View Full Version : Gap-bed lathe question
03-30-2003, 01:06 AM
Hi guys, I have just purchased a used gap-bed lathe. It is about 20 years old and in exellent condition. She swings 13" over the bed and about 16" over the gap. The previous owner never used it for large work and can't remember ever taking the gap section out. My question is, will it hurt the machine if I run it with the gap section out all the time? It does not look ask if the gap section adds any strength to the bed but I would like to be sure. All suggestions are appreciated, thanks.
03-30-2003, 01:30 AM
Thrud, you were about to say... http://bbs.homeshopmachinist.net//biggrin.gif
...I'll wait for him.
03-30-2003, 05:39 AM
LEAVE THE GAP PIECE IN! If you take it out, you may never acheive proper alignment of it again. Some european lathes are designed without a gap piece - these are rock solid.
Unless you absolutely have to - don't pick at it! And if you do, don't say you were not warned. http://bbs.homeshopmachinist.net//biggrin.gif
Being the not-so-enthusiastic owner of a South Bend gap bed 10K lathe...I echo Thrud.
Now, I will qualify that a bit to say that I'm sure there must be some gap bed lathes, somewhere, that aren't a problem...but it would be too bad to guess wrong about yours.
03-30-2003, 12:10 PM
I had a Grizzly 12 X 36 gap bed lathe and removed the gap. I had a lot of trouble getting the gap back in and lined up again. The lathe worked fine with the gap out but you limited your travel of the saddle.
With a lot of work I got the gap back in and aligned again. The main problem was with the taper alignment pins. I aligned the gap and clamped it in place. Redrilled and taper pin holes and inserted new larger pins. Also added 2 additional pins. The bottom of the gap also had to be ground on a little to get the height correct. This took days of work.
Today I have a 14x40 with a gap. I do not plan on ever removing the gap as I don't want to go through the experience again.
Hope this helps.
One of my pet peeves is light duty lathes with a gap. Great loss of rigidity in exchange for a feature the machine is generally underpowered to utilize.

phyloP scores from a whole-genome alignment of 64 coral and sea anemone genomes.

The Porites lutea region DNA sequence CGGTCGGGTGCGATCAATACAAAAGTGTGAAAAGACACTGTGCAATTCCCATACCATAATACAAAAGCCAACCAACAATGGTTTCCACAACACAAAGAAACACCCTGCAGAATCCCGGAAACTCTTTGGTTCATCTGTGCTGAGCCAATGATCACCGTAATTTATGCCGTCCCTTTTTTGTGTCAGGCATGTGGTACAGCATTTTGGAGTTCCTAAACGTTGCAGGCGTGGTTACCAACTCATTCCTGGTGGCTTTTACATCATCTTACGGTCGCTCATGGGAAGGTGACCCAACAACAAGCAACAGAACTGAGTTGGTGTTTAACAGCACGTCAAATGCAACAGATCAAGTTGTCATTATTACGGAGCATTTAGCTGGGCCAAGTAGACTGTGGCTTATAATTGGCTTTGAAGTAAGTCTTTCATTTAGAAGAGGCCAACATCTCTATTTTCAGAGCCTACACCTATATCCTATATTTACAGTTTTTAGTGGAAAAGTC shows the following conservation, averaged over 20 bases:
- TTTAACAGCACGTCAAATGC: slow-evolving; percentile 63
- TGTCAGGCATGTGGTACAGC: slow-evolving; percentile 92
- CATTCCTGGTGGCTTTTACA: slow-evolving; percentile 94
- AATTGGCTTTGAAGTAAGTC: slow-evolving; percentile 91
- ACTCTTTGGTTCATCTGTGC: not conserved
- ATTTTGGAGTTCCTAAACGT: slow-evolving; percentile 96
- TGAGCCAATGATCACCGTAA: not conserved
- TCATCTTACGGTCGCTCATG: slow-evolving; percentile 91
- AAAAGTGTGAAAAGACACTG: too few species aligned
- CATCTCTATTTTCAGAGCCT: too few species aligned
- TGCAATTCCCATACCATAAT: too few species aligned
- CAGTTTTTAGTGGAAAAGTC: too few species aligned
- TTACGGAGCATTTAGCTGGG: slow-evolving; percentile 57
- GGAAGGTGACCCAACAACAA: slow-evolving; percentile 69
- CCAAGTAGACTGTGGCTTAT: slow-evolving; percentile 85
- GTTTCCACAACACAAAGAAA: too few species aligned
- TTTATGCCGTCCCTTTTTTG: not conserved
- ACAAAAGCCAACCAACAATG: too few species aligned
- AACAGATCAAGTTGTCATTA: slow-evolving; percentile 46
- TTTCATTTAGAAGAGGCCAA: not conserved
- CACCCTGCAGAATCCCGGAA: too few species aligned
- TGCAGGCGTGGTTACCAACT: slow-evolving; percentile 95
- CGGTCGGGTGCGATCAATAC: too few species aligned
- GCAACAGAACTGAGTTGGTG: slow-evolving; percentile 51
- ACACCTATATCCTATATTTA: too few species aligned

03-30-2003, 07:10 PM
I wonder if owners of gap-bed lathes that have never taken the gap out shouldn't run some crazy glue into the joints so that in case they ever are tempted to take it out, they won't be able to, thus ensuring that they have more time to make chips rather than fix the lathe. Just a thought. http://bbs.homeshopmachinist.net//smile.gif
03-30-2003, 07:23 PM
If a gap would be a feature that would be handy but not needed, then i would not get a lathe that has a gap. I have a gap in one of my lathes and i don't like it because the chips cannot fall down in the pan, instead they just collect in the gap. My gap does line up no problem when taking it in and out, but when it is out the carriage is too far away from the chuck, unless the carriage overhanges the bed gap (poor design in my book)and i think the lathe spindle really was not sized to handle work this big. I have taken my gap out one time but never used the machine with it out because of the above mentioned design weaknesses. I have a larger 15" leblond regal lathe but i could use one larger on some occasions. Leblond made a slideing bed lathe, where the entire bed could be cranked out on a lower bed so you can crank out only as far as you need and the machine spindle seems to be beefed up to handle any large work. I have given some thought as to whether or not finding one is practical for me right now, because i think the machine fits a nitch that is perfect if you don't need a large machine very often and floor space is a problem as in my case. Last time i saw one for sale, it was by machinery values in N.J., but first i would like to know if anybody has ever used one and what are the pro's or con's of the machine are.
03-30-2003, 08:19 PM
Rick has it about right.
I have had a machine world 13 x 40 gap bed (jap lathe) for twenty years.
Had a webb 21 x 80 inch gapper.
Had the gaps out of them both a couple times.
Just lightly stone before re-assembly.
There isn't any support @ chuck, as stated with the gap out.
May have to do your gap work with boring bars to keep the carriage well supported.
Everything is a compromise.
Sorry the gap length can't please everyone.
Either it's to long for chuck work, or too short for gap work.
Ain't much in the world that pleases thrud except that little expensive Austrian lathe
and shiney stainless steel.
We have a sliding bed Lablonde at work.
I had to use it twice.
Little clumsey but did the job.
[This message has been edited by kap pullen (edited 03-30-2003).]
03-31-2003, 05:49 AM
Hey, I don't mind hot, loose, intelligent women that adore 400lb. gorillas and like to shower them with expensive tools in exchange for 400Lb. Monkey Love! http://bbs.homeshopmachinist.net//biggrin.gif
And I am kind of partial to real Chocolate milk!
04-01-2003, 05:34 AM
Many thanks for the advice from all of you. It has set me on the right track and will, i'm sure, save me a good deal of grief.